Diseases of the Ear Nose and Throat Lecture Notes 11th Edition PDF
201.2 MB PDF
‘Lecture Notes in ENT’ enjoys an important place in the affections of generations of students and teachers of ENT. For many of us, this little book introduced us to a specialty that has fascinated us for our entire careers. For decades it was the standard undergraduate introduction to a subject not always well taught in medical schools, where the curriculum tended to focus disproportionately on the supposed ‘mainstream’ disciplines. I was conscious throughout the revisions of the need to keep fidelity with what I felt were the strengths of earlier editions – brevity, readability,
and a preference for sound advice of real relevance in day-to-day patient care over esoteric discussions, supported throughout by good quality images and illustrations. Th e specialty has changed out of all recognition. ENT surgeons are now to the fore in head and neck oncology, thyroid surgery, facial plastic surgery, the medical and surgical management of respiratory allergy and in many of the respiratory conditions that present in early childhood. Th is has necessitated several new chapters and a radical pruning of some earlier material. To keep the book at a reasonable length I have had to jettison coverage of many conditions that, though interesting in themselves, don’t present with any great frequency outside of specialist clinics. I have added a completely new section on ‘Emergencies’ as many ENT conditions present acutely and good advice on early management can be difficult to come by.
If ENT has evolved, so teaching methods and the medical school curriculum have changed. I have tried to reflect those changes. ‘Lecture Notes’ may seem an anachronism in an age when undergraduates attend fewer and fewer lectures, but new teaching and learning methods mean that a concise summary of a specialty in a single text is even more relevant. I have included short introductions to the clinical aspects of basic science that underpin the diagnosis and management of common conditions. Students still like pithy revision aids and I have included some ‘nuggets’ of wisdom in the form of clinical practice points throughout, with an emphasis on making students aware of ‘red flag’ signs that need early intervention and pointing out common clinical pitfalls. Many ENT disorders still present and are dealt with in primary care, often without recourse to elaborate equipment or complex interventions and I hope this book will prove a useful clinical guide to colleagues ‘at the coalface’ in General Practice. I have tried to summarize the principles of treatment for common conditions and to identify those where expert help is needed.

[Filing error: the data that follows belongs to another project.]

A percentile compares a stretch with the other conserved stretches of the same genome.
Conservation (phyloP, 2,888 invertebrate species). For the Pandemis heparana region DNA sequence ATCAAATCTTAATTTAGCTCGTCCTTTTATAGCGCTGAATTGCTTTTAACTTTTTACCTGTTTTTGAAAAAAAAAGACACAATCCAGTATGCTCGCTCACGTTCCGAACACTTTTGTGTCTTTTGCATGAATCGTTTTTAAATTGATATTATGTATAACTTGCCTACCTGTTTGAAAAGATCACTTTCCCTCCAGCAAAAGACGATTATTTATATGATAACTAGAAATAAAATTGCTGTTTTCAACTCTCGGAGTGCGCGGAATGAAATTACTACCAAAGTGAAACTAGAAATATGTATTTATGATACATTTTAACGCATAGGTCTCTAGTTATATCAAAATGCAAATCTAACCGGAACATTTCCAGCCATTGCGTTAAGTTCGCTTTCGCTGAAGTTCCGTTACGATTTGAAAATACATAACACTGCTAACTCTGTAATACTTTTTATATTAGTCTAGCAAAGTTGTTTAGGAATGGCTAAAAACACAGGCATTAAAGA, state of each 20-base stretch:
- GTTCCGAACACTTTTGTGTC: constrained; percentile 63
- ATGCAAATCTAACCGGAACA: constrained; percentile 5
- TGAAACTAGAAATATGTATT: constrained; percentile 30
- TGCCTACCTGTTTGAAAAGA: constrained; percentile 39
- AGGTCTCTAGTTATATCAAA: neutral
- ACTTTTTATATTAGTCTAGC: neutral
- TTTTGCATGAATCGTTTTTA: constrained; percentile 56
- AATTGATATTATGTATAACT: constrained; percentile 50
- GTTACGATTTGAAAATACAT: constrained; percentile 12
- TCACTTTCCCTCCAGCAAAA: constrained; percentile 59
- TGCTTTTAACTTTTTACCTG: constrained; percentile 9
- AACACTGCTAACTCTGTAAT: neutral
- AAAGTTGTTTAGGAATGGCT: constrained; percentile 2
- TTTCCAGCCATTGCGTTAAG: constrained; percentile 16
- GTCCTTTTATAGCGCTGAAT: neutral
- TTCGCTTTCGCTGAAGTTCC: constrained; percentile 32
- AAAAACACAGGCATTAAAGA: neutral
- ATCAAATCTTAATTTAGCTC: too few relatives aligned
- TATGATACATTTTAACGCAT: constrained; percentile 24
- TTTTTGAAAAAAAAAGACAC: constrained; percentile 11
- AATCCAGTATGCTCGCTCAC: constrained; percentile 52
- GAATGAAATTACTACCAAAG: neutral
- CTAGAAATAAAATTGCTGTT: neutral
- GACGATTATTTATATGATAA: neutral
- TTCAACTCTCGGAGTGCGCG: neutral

ENT is a very clinical specialty with many conditions easily identified by simple examination and observation. Hence I have used multiple clinical photographs, x-rays, scans and diagrams, some of which are from my own clinical practice but many of which kind colleagues and patients let me use, for which I am very grateful. I owe a particular debt to Mr. Peter Bull FRCS, Emeritus ENT Consultant Sheffield, the author of the last five editions of Lecture Notes, who was my mentor and trainer and who advised and supported me throughout this revision.
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